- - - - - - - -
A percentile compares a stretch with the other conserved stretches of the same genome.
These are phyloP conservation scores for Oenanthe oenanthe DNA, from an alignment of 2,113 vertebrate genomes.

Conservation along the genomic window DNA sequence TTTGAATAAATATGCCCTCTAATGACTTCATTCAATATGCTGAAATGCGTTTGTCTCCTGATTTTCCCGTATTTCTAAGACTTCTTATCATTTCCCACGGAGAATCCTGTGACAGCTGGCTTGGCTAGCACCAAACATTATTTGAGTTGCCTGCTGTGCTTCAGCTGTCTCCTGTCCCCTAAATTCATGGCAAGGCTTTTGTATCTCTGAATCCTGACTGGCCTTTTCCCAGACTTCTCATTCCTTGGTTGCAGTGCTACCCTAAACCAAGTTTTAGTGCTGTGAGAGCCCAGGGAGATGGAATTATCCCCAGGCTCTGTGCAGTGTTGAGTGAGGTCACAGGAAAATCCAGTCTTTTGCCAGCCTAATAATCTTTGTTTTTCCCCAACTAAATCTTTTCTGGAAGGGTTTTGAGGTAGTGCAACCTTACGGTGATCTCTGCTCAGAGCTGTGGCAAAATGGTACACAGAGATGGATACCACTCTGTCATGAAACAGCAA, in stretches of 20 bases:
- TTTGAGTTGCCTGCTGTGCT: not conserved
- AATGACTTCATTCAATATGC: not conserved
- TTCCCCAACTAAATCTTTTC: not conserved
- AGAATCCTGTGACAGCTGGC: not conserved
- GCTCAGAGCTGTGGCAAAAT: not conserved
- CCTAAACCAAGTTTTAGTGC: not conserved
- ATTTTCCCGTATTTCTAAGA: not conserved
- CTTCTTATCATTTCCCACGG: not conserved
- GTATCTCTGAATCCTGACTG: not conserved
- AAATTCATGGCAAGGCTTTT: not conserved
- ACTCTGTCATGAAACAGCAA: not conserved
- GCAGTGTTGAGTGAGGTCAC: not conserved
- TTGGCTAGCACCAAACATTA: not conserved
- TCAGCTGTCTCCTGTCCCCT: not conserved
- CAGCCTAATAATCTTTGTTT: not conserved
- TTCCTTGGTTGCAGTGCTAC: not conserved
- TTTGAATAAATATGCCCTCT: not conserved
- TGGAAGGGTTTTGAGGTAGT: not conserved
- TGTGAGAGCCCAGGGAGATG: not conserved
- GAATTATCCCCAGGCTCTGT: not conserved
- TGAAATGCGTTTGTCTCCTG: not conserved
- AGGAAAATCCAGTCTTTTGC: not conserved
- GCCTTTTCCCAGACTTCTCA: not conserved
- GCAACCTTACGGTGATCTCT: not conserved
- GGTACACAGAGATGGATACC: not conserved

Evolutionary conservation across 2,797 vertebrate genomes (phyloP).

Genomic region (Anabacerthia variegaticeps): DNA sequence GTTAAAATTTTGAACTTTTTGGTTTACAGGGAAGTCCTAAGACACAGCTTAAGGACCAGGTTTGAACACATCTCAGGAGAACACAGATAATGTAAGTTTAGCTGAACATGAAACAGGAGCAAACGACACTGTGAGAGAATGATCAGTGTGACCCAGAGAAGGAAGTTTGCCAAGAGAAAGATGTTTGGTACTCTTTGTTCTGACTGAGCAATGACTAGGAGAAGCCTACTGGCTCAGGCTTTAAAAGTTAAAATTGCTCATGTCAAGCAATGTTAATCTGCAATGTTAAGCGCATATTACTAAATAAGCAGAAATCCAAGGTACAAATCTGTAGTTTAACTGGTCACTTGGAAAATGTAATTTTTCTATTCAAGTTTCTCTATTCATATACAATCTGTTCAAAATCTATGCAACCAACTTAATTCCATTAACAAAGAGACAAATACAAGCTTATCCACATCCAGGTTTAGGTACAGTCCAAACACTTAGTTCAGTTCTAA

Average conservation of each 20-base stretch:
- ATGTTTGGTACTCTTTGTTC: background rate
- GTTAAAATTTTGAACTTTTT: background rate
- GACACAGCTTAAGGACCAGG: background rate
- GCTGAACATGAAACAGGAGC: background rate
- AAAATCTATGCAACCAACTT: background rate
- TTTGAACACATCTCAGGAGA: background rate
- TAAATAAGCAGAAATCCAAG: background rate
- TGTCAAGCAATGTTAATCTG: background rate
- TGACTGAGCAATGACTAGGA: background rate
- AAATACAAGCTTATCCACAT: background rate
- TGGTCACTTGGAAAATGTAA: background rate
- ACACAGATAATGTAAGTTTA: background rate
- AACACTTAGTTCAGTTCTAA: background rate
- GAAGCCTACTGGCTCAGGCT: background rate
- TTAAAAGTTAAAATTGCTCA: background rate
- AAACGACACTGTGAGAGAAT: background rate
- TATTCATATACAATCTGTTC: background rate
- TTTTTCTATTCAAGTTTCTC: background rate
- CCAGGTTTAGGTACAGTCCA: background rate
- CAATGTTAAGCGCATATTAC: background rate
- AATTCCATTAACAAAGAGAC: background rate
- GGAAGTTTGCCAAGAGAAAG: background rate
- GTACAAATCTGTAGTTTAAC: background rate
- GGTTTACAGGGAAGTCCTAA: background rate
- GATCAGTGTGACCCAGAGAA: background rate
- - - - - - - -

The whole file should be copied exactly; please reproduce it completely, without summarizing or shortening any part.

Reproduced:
A percentile compares a stretch with the other conserved stretches of the same genome.
These are phyloP conservation scores for Oenanthe oenanthe DNA, from an alignment of 2,113 vertebrate genomes.

Conservation along the genomic window DNA sequence TTTGAATAAATATGCCCTCTAATGACTTCATTCAATATGCTGAAATGCGTTTGTCTCCTGATTTTCCCGTATTTCTAAGACTTCTTATCATTTCCCACGGAGAATCCTGTGACAGCTGGCTTGGCTAGCACCAAACATTATTTGAGTTGCCTGCTGTGCTTCAGCTGTCTCCTGTCCCCTAAATTCATGGCAAGGCTTTTGTATCTCTGAATCCTGACTGGCCTTTTCCCAGACTTCTCATTCCTTGGTTGCAGTGCTACCCTAAACCAAGTTTTAGTGCTGTGAGAGCCCAGGGAGATGGAATTATCCCCAGGCTCTGTGCAGTGTTGAGTGAGGTCACAGGAAAATCCAGTCTTTTGCCAGCCTAATAATCTTTGTTTTTCCCCAACTAAATCTTTTCTGGAAGGGTTTTGAGGTAGTGCAACCTTACGGTGATCTCTGCTCAGAGCTGTGGCAAAATGGTACACAGAGATGGATACCACTCTGTCATGAAACAGCAA, in stretches of 20 bases:
- TTTGAGTTGCCTGCTGTGCT: not conserved
- AATGACTTCATTCAATATGC: not conserved
- TTCCCCAACTAAATCTTTTC: not conserved
- AGAATCCTGTGACAGCTGGC: not conserved
- GCTCAGAGCTGTGGCAAAAT: not conserved
- CCTAAACCAAGTTTTAGTGC: not conserved
- ATTTTCCCGTATTTCTAAGA: not conserved
- CTTCTTATCATTTCCCACGG: not conserved
- GTATCTCTGAATCCTGACTG: not conserved
- AAATTCATGGCAAGGCTTTT: not conserved
- ACTCTGTCATGAAACAGCAA: not conserved
- GCAGTGTTGAGTGAGGTCAC: not conserved
- TTGGCTAGCACCAAACATTA: not conserved
- TCAGCTGTCTCCTGTCCCCT: not conserved
- CAGCCTAATAATCTTTGTTT: not conserved
- TTCCTTGGTTGCAGTGCTAC: not conserved
- TTTGAATAAATATGCCCTCT: not conserved
- TGGAAGGGTTTTGAGGTAGT: not conserved
- TGTGAGAGCCCAGGGAGATG: not conserved
- GAATTATCCCCAGGCTCTGT: not conserved
- TGAAATGCGTTTGTCTCCTG: not conserved
- AGGAAAATCCAGTCTTTTGC: not conserved
- GCCTTTTCCCAGACTTCTCA: not conserved
- GCAACCTTACGGTGATCTCT: not conserved
- GGTACACAGAGATGGATACC: not conserved

Evolutionary conservation across 2,797 vertebrate genomes (phyloP).

Genomic region (Anabacerthia variegaticeps): DNA sequence GTTAAAATTTTGAACTTTTTGGTTTACAGGGAAGTCCTAAGACACAGCTTAAGGACCAGGTTTGAACACATCTCAGGAGAACACAGATAATGTAAGTTTAGCTGAACATGAAACAGGAGCAAACGACACTGTGAGAGAATGATCAGTGTGACCCAGAGAAGGAAGTTTGCCAAGAGAAAGATGTTTGGTACTCTTTGTTCTGACTGAGCAATGACTAGGAGAAGCCTACTGGCTCAGGCTTTAAAAGTTAAAATTGCTCATGTCAAGCAATGTTAATCTGCAATGTTAAGCGCATATTACTAAATAAGCAGAAATCCAAGGTACAAATCTGTAGTTTAACTGGTCACTTGGAAAATGTAATTTTTCTATTCAAGTTTCTCTATTCATATACAATCTGTTCAAAATCTATGCAACCAACTTAATTCCATTAACAAAGAGACAAATACAAGCTTATCCACATCCAGGTTTAGGTACAGTCCAAACACTTAGTTCAGTTCTAA

Average conservation of each 20-base stretch:
- ATGTTTGGTACTCTTTGTTC: background rate
- GTTAAAATTTTGAACTTTTT: background rate
- GACACAGCTTAAGGACCAGG: background rate
- GCTGAACATGAAACAGGAGC: background rate
- AAAATCTATGCAACCAACTT: background rate
- TTTGAACACATCTCAGGAGA: background rate
- TAAATAAGCAGAAATCCAAG: background rate
- TGTCAAGCAATGTTAATCTG: background rate
- TGACTGAGCAATGACTAGGA: background rate
- AAATACAAGCTTATCCACAT: background rate
- TGGTCACTTGGAAAATGTAA: background rate
- ACACAGATAATGTAAGTTTA: background rate
- AACACTTAGTTCAGTTCTAA: background rate
- GAAGCCTACTGGCTCAGGCT: background rate
- TTAAAAGTTAAAATTGCTCA: background rate
- AAACGACACTGTGAGAGAAT: background rate
- TATTCATATACAATCTGTTC: background rate
- TTTTTCTATTCAAGTTTCTC: background rate
- CCAGGTTTAGGTACAGTCCA: background rate
- CAATGTTAAGCGCATATTAC: background rate
- AATTCCATTAACAAAGAGAC: background rate
- GGAAGTTTGCCAAGAGAAAG: background rate
- GTACAAATCTGTAGTTTAAC: background rate
- GGTTTACAGGGAAGTCCTAA: background rate
- GATCAGTGTGACCCAGAGAA: background rate